Voting for our annual Tech Awards is now open. In addition to the public vote, six categories will be decided via a live streamed event, taking place from our London headquarters on Tuesday 19th September. The live categories include 'Innovative New Product', 'Ultimate Club Deck', 'Ultimate Club Mixer', 'Ultimate DJ Controller', 'DJ Controller Under £600' and 'DJ Mixer Under £600'. Our panel of expert industry judges will be presiding over our 2017 DJ Mag Tech Awards are below.
DJ Mag Tech Awards is back to shine a light on all the latest developments in the world of dance technology. With “industry standard” CDJs/media players battling it out, the turntable resurgence and the introduction of brand-new categories, things are heating up!
What was the first bit of hardware that you acquired? Jon: “The first actual piece of hardware was a Yamaha CS2x. I'd seen Sister Bliss from Faithless using one and then Depeche Mode using one live and that was my mind made up. Actually, I still have it in storage at the studio. Might have to dig it back out...”What is your favourite bit of kit at the moment? J: “I think we’d still have to say Native Instruments’ Maschine. There’s not a single original production or remix that we haven’t used it on.
Muck Rack makes it simple to find people, tweets, or articles that mention any name, keyword, company, hashtag etc. We've compiled this guide to help you make the most of your search.
Selecting a term
Start searching tweets, articles from media outlets, articles mentioned in tweets, journalists'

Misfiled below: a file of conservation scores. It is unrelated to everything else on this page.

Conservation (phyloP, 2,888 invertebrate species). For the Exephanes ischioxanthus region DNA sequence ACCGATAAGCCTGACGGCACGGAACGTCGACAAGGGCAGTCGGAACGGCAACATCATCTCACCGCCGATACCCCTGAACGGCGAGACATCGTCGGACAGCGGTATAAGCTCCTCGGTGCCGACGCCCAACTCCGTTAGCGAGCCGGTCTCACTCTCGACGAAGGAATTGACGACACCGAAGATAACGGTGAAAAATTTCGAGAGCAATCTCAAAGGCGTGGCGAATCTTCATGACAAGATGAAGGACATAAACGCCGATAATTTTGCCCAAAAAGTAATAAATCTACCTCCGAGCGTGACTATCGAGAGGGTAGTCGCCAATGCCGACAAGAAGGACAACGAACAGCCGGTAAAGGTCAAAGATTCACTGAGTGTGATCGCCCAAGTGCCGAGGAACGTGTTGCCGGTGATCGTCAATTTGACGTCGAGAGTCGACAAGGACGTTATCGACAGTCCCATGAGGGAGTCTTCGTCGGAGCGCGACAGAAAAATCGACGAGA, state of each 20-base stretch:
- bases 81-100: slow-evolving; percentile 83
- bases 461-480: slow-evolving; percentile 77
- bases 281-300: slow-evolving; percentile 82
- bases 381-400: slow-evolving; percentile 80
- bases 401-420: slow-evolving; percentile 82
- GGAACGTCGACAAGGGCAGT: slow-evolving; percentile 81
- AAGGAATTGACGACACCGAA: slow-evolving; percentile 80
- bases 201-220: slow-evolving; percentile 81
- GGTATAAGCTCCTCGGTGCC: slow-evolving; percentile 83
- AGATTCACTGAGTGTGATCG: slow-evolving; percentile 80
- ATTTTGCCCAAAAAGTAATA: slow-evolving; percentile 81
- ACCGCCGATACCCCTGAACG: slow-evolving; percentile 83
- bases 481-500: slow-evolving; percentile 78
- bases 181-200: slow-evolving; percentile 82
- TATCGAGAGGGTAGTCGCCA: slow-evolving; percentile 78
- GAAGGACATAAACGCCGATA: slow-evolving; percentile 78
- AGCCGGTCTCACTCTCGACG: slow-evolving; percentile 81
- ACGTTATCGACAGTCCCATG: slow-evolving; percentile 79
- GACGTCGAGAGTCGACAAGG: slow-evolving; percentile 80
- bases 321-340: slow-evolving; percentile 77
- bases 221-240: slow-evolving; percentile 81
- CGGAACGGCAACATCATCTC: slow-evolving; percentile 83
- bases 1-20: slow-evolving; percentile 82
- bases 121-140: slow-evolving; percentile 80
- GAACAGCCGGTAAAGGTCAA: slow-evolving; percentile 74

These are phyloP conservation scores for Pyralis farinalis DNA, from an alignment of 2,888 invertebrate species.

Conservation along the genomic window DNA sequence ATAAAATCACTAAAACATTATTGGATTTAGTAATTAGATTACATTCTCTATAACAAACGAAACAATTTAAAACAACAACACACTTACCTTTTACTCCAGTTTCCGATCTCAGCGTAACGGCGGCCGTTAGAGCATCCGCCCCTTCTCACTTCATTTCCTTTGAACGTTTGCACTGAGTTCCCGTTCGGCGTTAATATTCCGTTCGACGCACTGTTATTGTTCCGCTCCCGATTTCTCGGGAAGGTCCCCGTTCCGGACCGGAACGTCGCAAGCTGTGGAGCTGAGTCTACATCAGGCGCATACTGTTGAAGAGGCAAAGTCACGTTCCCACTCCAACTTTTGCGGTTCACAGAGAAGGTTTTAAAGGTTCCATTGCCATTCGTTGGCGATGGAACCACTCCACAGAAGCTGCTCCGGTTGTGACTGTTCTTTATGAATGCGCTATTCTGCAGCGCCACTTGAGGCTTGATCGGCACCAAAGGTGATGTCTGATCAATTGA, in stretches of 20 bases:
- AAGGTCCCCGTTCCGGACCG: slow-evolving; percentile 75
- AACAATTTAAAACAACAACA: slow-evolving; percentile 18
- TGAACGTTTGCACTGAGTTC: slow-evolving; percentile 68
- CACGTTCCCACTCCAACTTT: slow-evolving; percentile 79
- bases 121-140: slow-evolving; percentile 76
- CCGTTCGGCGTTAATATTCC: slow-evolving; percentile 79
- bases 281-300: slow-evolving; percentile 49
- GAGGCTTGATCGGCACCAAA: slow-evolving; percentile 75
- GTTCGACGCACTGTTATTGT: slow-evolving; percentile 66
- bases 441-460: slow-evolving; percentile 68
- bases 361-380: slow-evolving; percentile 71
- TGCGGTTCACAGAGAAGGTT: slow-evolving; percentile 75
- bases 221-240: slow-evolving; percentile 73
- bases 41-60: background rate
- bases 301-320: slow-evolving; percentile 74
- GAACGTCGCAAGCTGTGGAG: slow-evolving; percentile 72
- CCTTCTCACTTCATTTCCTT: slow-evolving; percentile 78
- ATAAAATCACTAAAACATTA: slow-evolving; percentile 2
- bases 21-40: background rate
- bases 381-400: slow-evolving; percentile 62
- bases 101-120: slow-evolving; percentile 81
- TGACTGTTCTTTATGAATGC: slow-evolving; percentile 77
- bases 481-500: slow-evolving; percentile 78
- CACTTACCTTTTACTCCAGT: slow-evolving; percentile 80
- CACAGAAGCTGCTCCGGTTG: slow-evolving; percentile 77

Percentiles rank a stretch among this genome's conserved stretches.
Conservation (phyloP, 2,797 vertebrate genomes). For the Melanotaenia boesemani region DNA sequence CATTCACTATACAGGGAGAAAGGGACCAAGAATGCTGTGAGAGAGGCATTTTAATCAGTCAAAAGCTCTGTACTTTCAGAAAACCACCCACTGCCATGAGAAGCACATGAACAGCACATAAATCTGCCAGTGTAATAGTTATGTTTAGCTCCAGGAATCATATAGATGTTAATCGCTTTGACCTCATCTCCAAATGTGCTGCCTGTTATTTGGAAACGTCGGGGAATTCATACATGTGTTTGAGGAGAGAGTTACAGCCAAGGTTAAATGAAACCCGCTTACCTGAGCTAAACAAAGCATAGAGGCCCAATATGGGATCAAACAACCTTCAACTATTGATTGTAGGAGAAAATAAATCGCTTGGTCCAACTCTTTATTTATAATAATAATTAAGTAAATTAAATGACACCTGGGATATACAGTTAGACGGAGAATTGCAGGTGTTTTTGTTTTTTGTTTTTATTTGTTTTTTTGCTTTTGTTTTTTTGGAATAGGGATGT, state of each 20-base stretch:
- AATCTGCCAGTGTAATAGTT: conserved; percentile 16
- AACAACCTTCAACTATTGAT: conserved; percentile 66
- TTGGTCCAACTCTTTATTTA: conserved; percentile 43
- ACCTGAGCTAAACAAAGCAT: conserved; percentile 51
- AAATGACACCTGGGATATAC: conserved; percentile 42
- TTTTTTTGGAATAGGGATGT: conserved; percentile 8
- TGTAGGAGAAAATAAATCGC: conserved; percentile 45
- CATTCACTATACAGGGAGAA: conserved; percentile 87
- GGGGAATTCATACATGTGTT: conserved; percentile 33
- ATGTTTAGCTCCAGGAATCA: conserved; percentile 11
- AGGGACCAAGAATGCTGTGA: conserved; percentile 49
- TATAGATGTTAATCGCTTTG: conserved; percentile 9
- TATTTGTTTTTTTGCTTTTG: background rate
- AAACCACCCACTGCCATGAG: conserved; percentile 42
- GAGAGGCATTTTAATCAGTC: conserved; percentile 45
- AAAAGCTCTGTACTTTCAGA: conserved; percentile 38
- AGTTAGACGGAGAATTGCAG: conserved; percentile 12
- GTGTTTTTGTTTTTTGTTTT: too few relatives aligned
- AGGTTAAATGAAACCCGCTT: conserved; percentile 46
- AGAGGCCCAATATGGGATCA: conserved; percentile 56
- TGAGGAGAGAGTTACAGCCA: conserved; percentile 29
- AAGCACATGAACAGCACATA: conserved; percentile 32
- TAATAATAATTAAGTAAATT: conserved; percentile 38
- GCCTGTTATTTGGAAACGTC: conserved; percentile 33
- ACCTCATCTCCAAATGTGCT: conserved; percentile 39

names, titles and bios with some suggested searches:
Companies or Topics (e.g. iPhone, Microsoft)
Phrases (e.g. "cloud computing") — use quotes to keep the terms together
Twitter handles (e.g. @username) — returns those who have mentioned or replied to
Names (e.g. "David Pogue")
Hashtags (e.g. #sxsw, #london2012)
Bio details (e.g. vegan, Olympics, father)
Muck Rack's Advanced Search allows for many boolean operators.
Find results that mention multiple specified terms, use AND or
+. For example, ensure each result contains both Elon Musk and Mark Zuckerberg by
searching Musk AND Zuckerberg or Musk + Zuckerberg.
Use the operators OR or , to broaden your search when you'd like either of
multiple terms to appear in results. (This is the default behavior of our search when no operators
are used). For example, results will contain either cake or cookie by searching cake OR cookie or cake,cookie
Use NOT or - to subtract results from your search. For
example, searching Disney will yield results about the Walt Disney Company as well as Walt Disney
World Resort. To exclude mentions of Disney World, search for Disney -World or Disney
When using one of these operators with a phrase, enclose it in quotation marks. For example, you can
find results about smartphones excluding Apple's iPhone 4S by searching smartphone -"iPhone
Exact case matching or punctuation
If you're searching for a brand name or keyword that relies on specific punctuation marks or capitalization, you can
find results that match your exact query by adding matchcase: before the keyword you're searching for, like matchcase:E*TRADE .
Use parentheses to separate multiple
boolean phrases. For example, to find journalists talking about having fun in Disney World or
Disneyland, search for ("disney world" OR disneyland) AND fun.
An asterisk can be used to search for any variation of a root word truncated by the asterisk. For example, searching for admin* will return results for administrator, administration, administer, administered, etc.
A near operator is an AND operator where you can control the distance between the words. You can vary the distance the near operation uses by adding a forward slash and number (between 0-99) such as strawberries NEAR/10 "whipped cream", which means the strawberries must exist within 10 words of "whipped cream".